I had noticed that the summary provided by the Personal Data Protection Commission provided an easy place to cull basic information. So, I have added enforcement information. Decisions now tell you whether a financial penalty or a warning was meted out.

Information is extracted from the summaries using RuleMatcher in spaCy. It isn’t perfect. Some text does not really fit the mould. However, due to the way the summaries are written, information is mostly extracted accurately.

Visualising the parts of speech in a typical sentence can allow you to write rules to extract information.

This is the first time I have used spaCy or any natural language processing for this purpose. Remarkably, it has been fast. Culling this information (as well as the other extra features) only added about two hundred seconds to building a database from scratch. I would like to find more avenues to use these newfound techniques!

spaCy · Industrial-strength Natural Language Processing in PythonspaCy is a free open-source library for Natural Language Processing in Python. It features NER, POS tagging, dependency parsing, word vectors and more.


Court decisions are special in that they often require references to leading cases. This is because they are either binding (stare decisis) or persuasive to the decision maker. Of course, previous PDPC Decisions are not binding on the PDPC. Lately, respondents have been referring to the body of cases to argue they should be treated alike. I have not read a decision where this argument has worked.

Nevertheless, the network of cases referring to and referred by offers remarkably interesting insights. To imagine, we are looking at a social network of cases. To establish a point, the Personal Data Protection Commission does refer to earlier cases. All things being equal, a case with more references is more influential.

pdpc-decisions now reads the text of the decisions to create a list of decisions it refers to in the decision (“ referring to “). From the list of decisions, we can also create a list of decisions which makes references to it (“ referred by “). Because of the haphazard way the PDPC has been writing its decisions and its citations, this is also not perfect, but it is still kind of accurate.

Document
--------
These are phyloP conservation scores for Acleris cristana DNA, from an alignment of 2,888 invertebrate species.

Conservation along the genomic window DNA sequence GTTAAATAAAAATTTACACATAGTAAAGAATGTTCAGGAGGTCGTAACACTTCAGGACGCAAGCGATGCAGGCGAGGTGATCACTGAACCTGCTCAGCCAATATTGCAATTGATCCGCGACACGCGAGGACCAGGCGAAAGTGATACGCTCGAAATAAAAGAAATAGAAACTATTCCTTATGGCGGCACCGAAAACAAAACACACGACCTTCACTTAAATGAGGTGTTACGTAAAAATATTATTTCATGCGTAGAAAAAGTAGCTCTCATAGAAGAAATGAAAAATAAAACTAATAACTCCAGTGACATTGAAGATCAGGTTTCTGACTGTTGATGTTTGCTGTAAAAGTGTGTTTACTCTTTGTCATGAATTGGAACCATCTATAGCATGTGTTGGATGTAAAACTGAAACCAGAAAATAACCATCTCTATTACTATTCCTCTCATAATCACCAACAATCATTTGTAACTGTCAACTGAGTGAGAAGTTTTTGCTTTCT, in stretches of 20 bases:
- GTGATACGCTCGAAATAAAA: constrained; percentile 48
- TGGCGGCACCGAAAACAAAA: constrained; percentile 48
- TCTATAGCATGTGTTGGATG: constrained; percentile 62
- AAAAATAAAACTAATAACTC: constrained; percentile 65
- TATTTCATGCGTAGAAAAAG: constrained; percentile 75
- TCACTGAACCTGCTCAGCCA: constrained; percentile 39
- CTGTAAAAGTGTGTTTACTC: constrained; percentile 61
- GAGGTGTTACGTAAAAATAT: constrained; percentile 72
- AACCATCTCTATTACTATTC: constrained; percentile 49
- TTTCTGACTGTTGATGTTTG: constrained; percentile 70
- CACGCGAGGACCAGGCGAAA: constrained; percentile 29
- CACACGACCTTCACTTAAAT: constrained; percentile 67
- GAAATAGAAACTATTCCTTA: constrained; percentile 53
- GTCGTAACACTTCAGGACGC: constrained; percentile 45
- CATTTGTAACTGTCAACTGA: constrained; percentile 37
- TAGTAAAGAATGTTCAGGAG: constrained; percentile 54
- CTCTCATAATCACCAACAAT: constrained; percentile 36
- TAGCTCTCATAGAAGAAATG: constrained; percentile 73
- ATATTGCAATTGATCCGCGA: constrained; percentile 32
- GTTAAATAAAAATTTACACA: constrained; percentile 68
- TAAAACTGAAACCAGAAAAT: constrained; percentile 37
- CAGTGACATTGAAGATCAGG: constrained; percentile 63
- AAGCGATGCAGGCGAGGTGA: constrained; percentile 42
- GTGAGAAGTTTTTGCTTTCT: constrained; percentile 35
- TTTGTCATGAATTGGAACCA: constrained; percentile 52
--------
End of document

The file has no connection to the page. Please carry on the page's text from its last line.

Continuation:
As I mentioned, compiling a network of decisions can offer some interesting insights. So here it is — the social network of PDPC decisions.

I guess this is the real pdpc decisions in one chart

Update (24/4/2020): The chart was lumping together the Aviva case in 2018 with the Aviva case in 2017. The graph has been updated. Not much has changed in the big picture though.

Of course, a more advanced visualisation tool would allow you to drill down to see which cases are more influential. However, a big diagram like the above shows you which are the big boys in this social network.

Before I leave this section, here’s a fun fact to take home. Based on the computer’s analysis, over 68% of PDPC decisions refer to one another. That’s a lot of chatter!

Moving On

I keep thinking I have finished my work here, but there seems to be new things coming up. Here is some interesting information I would like to find out:

  • In a breach, how many data subjects were affected? How exactly does this affect the penalty given by the PDPC?
  • What kinds of information are most often involved in a data breach? How does this affect the penalty given by the PDPC?
  • How long does it take for the PDPC to complete investigations? Can we create a timeline from the information in a decision?

You would just have to keep watching this space! What kind of information is interesting to you too?

#PDPC-Decisions #NaturalLanguageProcessing #spaCy

Author Portrait Love.Law.Robots. – A blog by Ang Hou Fu